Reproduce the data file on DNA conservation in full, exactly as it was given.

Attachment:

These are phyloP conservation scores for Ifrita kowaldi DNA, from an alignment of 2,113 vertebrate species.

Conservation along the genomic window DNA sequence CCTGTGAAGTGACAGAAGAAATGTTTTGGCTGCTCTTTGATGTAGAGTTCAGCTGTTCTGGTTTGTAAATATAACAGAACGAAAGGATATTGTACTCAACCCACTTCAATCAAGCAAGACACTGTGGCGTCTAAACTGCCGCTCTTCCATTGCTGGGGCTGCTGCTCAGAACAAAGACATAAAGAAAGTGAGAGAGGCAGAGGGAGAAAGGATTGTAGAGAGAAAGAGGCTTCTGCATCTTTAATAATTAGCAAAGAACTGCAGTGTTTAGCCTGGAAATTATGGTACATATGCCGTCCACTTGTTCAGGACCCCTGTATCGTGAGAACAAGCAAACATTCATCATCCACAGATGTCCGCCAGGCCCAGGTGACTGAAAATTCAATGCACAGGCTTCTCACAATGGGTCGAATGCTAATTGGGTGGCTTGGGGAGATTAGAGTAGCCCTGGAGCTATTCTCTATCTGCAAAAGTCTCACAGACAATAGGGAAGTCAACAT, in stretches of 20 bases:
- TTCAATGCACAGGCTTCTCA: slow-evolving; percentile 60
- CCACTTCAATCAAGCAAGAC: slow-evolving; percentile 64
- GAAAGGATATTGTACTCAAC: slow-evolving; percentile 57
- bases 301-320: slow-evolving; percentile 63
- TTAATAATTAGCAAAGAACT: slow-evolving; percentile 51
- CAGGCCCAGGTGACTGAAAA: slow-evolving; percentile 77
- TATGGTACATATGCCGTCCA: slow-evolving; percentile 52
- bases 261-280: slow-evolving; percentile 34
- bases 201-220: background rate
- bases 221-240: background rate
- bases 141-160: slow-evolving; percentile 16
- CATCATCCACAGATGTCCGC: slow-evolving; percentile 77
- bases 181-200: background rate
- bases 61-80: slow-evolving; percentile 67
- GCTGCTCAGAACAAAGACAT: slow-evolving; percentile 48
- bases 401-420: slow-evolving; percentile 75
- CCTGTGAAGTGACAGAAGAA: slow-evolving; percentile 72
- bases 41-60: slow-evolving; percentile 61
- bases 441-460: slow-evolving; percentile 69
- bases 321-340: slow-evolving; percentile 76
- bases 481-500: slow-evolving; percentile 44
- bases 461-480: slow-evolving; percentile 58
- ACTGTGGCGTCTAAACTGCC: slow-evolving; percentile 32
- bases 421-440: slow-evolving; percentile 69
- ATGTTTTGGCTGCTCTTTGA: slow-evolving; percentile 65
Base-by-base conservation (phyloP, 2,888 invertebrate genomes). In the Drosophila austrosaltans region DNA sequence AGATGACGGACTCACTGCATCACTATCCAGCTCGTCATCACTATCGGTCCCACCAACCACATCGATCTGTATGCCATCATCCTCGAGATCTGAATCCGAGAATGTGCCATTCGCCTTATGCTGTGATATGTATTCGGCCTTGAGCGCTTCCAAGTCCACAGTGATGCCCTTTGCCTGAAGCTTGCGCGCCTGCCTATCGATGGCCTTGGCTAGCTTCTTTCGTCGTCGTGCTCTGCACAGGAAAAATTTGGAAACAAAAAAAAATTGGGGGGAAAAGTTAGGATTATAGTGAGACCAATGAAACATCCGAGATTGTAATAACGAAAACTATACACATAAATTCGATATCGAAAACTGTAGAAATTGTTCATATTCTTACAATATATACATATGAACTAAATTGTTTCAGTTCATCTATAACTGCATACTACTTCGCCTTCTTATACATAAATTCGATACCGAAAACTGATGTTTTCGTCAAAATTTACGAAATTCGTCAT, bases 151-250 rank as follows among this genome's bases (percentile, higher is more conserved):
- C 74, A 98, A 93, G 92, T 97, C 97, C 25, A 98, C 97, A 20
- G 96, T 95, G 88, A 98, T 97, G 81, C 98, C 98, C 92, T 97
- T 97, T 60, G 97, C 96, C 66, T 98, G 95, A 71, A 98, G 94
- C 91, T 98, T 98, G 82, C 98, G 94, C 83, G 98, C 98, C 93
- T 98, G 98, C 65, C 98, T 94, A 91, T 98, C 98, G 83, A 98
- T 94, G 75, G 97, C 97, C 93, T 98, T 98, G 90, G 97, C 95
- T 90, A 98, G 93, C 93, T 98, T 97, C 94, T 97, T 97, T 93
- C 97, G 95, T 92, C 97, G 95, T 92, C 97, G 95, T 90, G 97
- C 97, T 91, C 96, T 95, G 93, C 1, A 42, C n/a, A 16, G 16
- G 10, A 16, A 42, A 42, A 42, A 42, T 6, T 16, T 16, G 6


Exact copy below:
These are phyloP conservation scores for Ifrita kowaldi DNA, from an alignment of 2,113 vertebrate species.

Conservation along the genomic window DNA sequence CCTGTGAAGTGACAGAAGAAATGTTTTGGCTGCTCTTTGATGTAGAGTTCAGCTGTTCTGGTTTGTAAATATAACAGAACGAAAGGATATTGTACTCAACCCACTTCAATCAAGCAAGACACTGTGGCGTCTAAACTGCCGCTCTTCCATTGCTGGGGCTGCTGCTCAGAACAAAGACATAAAGAAAGTGAGAGAGGCAGAGGGAGAAAGGATTGTAGAGAGAAAGAGGCTTCTGCATCTTTAATAATTAGCAAAGAACTGCAGTGTTTAGCCTGGAAATTATGGTACATATGCCGTCCACTTGTTCAGGACCCCTGTATCGTGAGAACAAGCAAACATTCATCATCCACAGATGTCCGCCAGGCCCAGGTGACTGAAAATTCAATGCACAGGCTTCTCACAATGGGTCGAATGCTAATTGGGTGGCTTGGGGAGATTAGAGTAGCCCTGGAGCTATTCTCTATCTGCAAAAGTCTCACAGACAATAGGGAAGTCAACAT, in stretches of 20 bases:
- TTCAATGCACAGGCTTCTCA: slow-evolving; percentile 60
- CCACTTCAATCAAGCAAGAC: slow-evolving; percentile 64
- GAAAGGATATTGTACTCAAC: slow-evolving; percentile 57
- bases 301-320: slow-evolving; percentile 63
- TTAATAATTAGCAAAGAACT: slow-evolving; percentile 51
- CAGGCCCAGGTGACTGAAAA: slow-evolving; percentile 77
- TATGGTACATATGCCGTCCA: slow-evolving; percentile 52
- bases 261-280: slow-evolving; percentile 34
- bases 201-220: background rate
- bases 221-240: background rate
- bases 141-160: slow-evolving; percentile 16
- CATCATCCACAGATGTCCGC: slow-evolving; percentile 77
- bases 181-200: background rate
- bases 61-80: slow-evolving; percentile 67
- GCTGCTCAGAACAAAGACAT: slow-evolving; percentile 48
- bases 401-420: slow-evolving; percentile 75
- CCTGTGAAGTGACAGAAGAA: slow-evolving; percentile 72
- bases 41-60: slow-evolving; percentile 61
- bases 441-460: slow-evolving; percentile 69
- bases 321-340: slow-evolving; percentile 76
- bases 481-500: slow-evolving; percentile 44
- bases 461-480: slow-evolving; percentile 58
- ACTGTGGCGTCTAAACTGCC: slow-evolving; percentile 32
- bases 421-440: slow-evolving; percentile 69
- ATGTTTTGGCTGCTCTTTGA: slow-evolving; percentile 65
Base-by-base conservation (phyloP, 2,888 invertebrate genomes). In the Drosophila austrosaltans region DNA sequence AGATGACGGACTCACTGCATCACTATCCAGCTCGTCATCACTATCGGTCCCACCAACCACATCGATCTGTATGCCATCATCCTCGAGATCTGAATCCGAGAATGTGCCATTCGCCTTATGCTGTGATATGTATTCGGCCTTGAGCGCTTCCAAGTCCACAGTGATGCCCTTTGCCTGAAGCTTGCGCGCCTGCCTATCGATGGCCTTGGCTAGCTTCTTTCGTCGTCGTGCTCTGCACAGGAAAAATTTGGAAACAAAAAAAAATTGGGGGGAAAAGTTAGGATTATAGTGAGACCAATGAAACATCCGAGATTGTAATAACGAAAACTATACACATAAATTCGATATCGAAAACTGTAGAAATTGTTCATATTCTTACAATATATACATATGAACTAAATTGTTTCAGTTCATCTATAACTGCATACTACTTCGCCTTCTTATACATAAATTCGATACCGAAAACTGATGTTTTCGTCAAAATTTACGAAATTCGTCAT, bases 151-250 rank as follows among this genome's bases (percentile, higher is more conserved):
- C 74, A 98, A 93, G 92, T 97, C 97, C 25, A 98, C 97, A 20
- G 96, T 95, G 88, A 98, T 97, G 81, C 98, C 98, C 92, T 97
- T 97, T 60, G 97, C 96, C 66, T 98, G 95, A 71, A 98, G 94
- C 91, T 98, T 98, G 82, C 98, G 94, C 83, G 98, C 98, C 93
- T 98, G 98, C 65, C 98, T 94, A 91, T 98, C 98, G 83, A 98
- T 94, G 75, G 97, C 97, C 93, T 98, T 98, G 90, G 97, C 95
- T 90, A 98, G 93, C 93, T 98, T 97, C 94, T 97, T 97, T 93
- C 97, G 95, T 92, C 97, G 95, T 92, C 97, G 95, T 90, G 97
- C 97, T 91, C 96, T 95, G 93, C 1, A 42, C n/a, A 16, G 16
- G 10, A 16, A 42, A 42, A 42, A 42, T 6, T 16, T 16, G 6